I use a steel etching needle to make marks, cutting firmly enough through the ground to expose the copper but gently enough to not cut into the copper. The marks are similar to pen and ink work, with stipples, cross-hatching and parallel lines used to achieve texture and a range of tones, but the scratching and gliding of the needle feels very different from drawing on paper. With little resistance from the ground, there is less control which is a bit liberating, but the needle can make finer lines than any pen nib so there is potential for a great deal of detail. I often work directly under my dissecting microscope to make the finest marks. I err on the side of too few marks, both accidentally and intentionally, and usually need to rework the plate to add more marks to intensify lines and create darker tones.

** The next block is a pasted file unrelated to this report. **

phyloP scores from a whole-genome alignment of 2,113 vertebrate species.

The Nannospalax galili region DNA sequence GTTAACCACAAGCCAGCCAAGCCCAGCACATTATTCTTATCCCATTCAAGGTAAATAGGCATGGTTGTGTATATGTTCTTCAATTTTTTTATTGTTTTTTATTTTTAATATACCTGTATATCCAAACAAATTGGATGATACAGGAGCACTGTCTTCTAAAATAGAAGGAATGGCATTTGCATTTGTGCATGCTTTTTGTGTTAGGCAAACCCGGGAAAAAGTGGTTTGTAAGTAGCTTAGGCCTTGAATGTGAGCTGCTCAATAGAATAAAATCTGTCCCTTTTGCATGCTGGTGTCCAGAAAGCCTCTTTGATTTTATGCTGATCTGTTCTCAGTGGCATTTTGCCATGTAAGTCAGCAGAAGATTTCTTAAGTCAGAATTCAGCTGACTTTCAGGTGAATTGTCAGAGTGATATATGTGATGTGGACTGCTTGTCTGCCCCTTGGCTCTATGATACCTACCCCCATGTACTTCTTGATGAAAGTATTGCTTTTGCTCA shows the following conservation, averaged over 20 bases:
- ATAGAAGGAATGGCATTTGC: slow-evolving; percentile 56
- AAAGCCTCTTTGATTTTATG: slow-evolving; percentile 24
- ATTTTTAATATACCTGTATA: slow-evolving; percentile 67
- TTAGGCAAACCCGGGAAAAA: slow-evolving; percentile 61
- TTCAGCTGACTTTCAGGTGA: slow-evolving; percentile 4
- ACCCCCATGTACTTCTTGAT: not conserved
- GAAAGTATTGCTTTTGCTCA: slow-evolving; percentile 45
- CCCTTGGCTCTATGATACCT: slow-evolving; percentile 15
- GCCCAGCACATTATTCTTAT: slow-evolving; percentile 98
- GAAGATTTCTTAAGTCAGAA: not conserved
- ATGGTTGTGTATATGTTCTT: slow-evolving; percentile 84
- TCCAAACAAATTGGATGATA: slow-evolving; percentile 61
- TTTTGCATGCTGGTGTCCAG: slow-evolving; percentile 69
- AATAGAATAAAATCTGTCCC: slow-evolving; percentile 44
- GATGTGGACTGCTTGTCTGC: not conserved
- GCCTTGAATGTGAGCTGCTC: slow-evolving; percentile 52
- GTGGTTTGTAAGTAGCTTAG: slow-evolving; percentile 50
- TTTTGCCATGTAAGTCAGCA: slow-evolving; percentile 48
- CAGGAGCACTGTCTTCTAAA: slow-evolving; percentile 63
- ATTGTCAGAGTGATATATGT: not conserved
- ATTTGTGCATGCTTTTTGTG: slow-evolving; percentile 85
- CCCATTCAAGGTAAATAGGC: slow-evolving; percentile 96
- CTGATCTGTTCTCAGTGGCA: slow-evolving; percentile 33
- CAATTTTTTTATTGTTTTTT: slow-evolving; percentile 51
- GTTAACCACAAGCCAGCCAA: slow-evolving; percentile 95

After the image is scratched into the ground, the plate is submerged in a bath of ferric chloride which ‘bites‘ into the marks in the ground. The amount of time in the acid determines the depth of each mark, anywhere from 30 seconds for an aquatint to 45 minutes for line etching. Once the plate is etched, the ground is removed with solvent and the plate is ready to be printed. Oil-based ink is mixed with plate oil to achieve a desired tone and consistency and then densely applied to a warmed plate. Then most of the ink is removed, which for me is the most enjoyable part of the process. It involves wiping with ‘tarletan‘, a rag that resembles starched cheesecloth, wadded into a fist-sized ball. The gentle yet firm motion pushes the ink into the etched marks as it simultaneously removes it from the surface of the plate. As the ink is removed the lines become revealed and the copper takes on a delicate sheen. Final wiping is done with the heel of your hand. Removing more or less ink allows for ‘plate tone’ which is but one of many variables that affect each print. Characteristics of the ink, type of paper and pressure of the press affect each print and achieving consistency throughout an edition takes practice as well as trial and error. One must also keep in mind that printmaking is a very messy process for many steps but it requires you to be absolutely neat and clean for other steps, especially when handling paper, and much hand washing occurs. When a plate is ready to print, it is placed on the press facing up.